The lesson planning sessions have been intensifying every day, but something was different this morning. That afternoon was to be our final class before the jungle trek, and we spent breakfast spitting out ideas for how to bring some closure to our students. While doing so meant attempting to avoid the same action with our food, it turned out to be quite productive; after washing our dishes, we spent the next four hours planning, rehearsing, and mastering the art of cutting construction paper. It’s a good thing, too; it was hotter today than most since our time here, and even the dogs had settled down enough to leave our feedback workshop unperturbed.
Though the stress of bringing all the material from the past 8 days into one lesson took its toll (in the form of nervous laughter, face-palming, and manic watermelon juice consumption), our class’s reaction to today’s lessons has prompted a strange thought in our group: what if the kids are too smart for us to screw this up for them? All we can think of is how we’ve bumbled around for over a week, trying to draw animals and gesturing wildly in the hopes that we may stall them long enough with our antics to stumble across a recognizable cognate; but, every day, the children show up, say hello through their impressively well-maintained smiles, and proceed to stun us with how much they’ve remembered.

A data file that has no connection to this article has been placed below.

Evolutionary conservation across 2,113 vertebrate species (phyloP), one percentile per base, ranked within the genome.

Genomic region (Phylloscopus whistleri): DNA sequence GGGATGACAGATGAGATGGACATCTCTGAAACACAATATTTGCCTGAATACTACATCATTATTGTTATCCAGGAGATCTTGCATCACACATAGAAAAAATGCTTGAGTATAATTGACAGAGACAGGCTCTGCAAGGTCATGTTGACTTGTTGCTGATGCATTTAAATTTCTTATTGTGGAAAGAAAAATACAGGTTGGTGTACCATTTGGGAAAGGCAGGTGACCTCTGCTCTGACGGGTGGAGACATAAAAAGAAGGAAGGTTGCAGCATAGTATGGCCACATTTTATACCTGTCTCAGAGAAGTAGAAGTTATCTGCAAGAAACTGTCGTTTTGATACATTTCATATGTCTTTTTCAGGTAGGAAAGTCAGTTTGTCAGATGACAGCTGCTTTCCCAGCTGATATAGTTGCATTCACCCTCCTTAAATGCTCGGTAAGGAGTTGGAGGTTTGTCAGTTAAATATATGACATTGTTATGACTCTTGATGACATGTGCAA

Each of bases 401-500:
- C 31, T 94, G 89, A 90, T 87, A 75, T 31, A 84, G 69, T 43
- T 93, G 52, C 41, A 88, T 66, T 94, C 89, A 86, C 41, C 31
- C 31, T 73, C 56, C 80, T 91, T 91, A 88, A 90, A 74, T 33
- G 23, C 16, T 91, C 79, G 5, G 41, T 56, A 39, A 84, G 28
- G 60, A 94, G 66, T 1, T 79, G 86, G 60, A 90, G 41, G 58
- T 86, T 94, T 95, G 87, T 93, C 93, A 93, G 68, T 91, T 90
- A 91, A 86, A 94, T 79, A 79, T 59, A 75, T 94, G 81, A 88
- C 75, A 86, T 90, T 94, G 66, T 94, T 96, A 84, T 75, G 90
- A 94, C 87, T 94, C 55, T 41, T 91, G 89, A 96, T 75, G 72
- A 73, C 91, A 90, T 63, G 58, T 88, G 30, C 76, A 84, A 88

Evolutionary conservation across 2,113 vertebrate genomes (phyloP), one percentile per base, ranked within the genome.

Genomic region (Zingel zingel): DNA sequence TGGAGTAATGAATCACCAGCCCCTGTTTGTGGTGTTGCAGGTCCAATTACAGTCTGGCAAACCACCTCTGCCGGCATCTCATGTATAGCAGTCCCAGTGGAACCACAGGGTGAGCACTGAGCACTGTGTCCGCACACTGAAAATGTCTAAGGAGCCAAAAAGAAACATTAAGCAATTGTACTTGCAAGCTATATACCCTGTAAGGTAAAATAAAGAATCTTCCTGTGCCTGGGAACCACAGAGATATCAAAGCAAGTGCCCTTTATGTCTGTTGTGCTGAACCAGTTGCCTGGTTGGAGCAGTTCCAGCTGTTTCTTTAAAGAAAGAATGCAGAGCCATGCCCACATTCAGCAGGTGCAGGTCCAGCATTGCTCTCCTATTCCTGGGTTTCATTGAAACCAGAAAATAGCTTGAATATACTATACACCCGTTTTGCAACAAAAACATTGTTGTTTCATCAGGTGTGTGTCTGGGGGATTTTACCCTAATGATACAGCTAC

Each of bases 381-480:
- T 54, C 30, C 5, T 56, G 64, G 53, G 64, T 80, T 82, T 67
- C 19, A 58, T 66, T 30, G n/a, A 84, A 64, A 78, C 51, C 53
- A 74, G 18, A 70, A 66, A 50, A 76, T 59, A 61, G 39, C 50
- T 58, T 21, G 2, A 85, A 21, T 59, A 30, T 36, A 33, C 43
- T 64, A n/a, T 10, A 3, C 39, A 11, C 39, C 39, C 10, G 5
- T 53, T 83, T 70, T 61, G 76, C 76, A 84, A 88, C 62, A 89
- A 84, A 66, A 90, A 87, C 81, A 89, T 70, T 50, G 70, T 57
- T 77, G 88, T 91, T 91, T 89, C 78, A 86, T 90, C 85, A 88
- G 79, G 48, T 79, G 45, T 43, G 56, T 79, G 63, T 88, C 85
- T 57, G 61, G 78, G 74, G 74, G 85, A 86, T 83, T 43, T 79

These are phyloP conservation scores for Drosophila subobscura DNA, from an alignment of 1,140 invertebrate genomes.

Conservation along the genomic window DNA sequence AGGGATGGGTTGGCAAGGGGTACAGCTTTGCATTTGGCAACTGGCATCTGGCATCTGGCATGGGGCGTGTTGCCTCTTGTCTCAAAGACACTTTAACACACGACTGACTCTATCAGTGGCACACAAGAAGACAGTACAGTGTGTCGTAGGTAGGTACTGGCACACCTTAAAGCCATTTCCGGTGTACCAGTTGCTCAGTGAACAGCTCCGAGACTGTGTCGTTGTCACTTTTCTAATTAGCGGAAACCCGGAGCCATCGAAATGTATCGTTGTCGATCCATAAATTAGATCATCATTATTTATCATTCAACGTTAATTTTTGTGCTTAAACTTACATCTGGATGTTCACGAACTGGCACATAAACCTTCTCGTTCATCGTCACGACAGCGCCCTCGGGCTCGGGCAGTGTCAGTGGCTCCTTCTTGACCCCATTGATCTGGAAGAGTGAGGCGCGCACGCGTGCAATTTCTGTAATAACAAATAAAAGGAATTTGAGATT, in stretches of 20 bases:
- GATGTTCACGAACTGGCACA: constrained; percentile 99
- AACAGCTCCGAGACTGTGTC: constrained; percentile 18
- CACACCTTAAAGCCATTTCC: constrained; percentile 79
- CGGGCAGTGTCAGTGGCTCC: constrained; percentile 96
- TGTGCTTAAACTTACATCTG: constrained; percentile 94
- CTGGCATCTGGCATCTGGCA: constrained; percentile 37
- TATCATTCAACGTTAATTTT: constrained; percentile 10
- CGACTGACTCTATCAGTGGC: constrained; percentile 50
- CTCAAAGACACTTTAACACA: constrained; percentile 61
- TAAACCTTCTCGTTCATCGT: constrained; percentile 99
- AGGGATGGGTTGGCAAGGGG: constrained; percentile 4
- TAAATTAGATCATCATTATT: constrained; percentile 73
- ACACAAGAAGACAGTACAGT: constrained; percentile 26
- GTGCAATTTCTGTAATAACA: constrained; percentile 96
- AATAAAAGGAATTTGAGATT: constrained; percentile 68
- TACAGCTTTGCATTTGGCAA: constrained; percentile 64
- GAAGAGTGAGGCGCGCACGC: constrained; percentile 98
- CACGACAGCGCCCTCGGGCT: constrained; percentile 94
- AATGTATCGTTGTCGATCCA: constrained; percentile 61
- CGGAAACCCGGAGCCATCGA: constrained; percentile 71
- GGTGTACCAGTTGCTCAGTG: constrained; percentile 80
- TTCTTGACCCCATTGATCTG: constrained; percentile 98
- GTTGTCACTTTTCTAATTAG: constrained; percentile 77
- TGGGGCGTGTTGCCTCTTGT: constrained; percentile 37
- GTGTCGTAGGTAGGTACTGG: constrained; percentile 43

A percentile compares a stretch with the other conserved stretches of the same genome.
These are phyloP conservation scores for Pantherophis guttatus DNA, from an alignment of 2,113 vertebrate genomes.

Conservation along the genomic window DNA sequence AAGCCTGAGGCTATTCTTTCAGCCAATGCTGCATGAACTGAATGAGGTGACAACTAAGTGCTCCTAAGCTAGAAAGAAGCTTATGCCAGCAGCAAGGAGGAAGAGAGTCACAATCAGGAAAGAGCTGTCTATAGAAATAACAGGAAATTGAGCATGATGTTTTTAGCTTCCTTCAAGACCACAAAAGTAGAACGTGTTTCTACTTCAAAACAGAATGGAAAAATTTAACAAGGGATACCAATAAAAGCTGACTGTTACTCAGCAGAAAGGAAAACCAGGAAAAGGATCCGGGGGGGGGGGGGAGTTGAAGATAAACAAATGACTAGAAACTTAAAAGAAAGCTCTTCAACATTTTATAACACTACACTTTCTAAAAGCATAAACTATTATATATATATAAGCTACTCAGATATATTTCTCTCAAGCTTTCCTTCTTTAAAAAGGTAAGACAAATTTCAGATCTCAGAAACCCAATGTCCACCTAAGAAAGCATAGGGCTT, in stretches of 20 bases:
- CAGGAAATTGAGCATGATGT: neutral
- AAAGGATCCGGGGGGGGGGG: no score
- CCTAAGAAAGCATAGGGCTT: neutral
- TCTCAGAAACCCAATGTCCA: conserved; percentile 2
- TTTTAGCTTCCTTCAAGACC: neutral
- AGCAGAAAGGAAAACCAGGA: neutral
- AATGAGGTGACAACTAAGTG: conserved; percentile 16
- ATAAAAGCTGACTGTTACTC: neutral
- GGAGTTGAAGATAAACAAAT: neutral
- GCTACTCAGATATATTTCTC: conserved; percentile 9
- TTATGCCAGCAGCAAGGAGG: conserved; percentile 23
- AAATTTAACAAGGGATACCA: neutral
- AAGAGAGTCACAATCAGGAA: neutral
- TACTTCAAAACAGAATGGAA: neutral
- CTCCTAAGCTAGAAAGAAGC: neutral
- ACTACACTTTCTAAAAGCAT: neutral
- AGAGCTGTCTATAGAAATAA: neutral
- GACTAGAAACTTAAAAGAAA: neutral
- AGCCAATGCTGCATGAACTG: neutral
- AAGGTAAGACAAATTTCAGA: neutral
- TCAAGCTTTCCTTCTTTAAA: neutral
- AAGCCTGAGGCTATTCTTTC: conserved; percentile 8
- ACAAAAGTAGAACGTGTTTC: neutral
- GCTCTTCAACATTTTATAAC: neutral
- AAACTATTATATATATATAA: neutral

All we need to do now if figure out how to get ten highly intelligent wee ones across an ant-infested jungle floor using only English. But we have tomorrow to figure that out.
12 students from Marlboro College came to our school to teach English to local children and young adults. Their project is to teach "Environmental English" so that at the end of the 8 day course the students can take a hike and talk about nature (in English) and do activities on the trail that help them develop their awareness of tropical river ecology. Our town, San Isidro de Peñas Blancas has created the River walk to raise awareness of environmental issues affecting our area.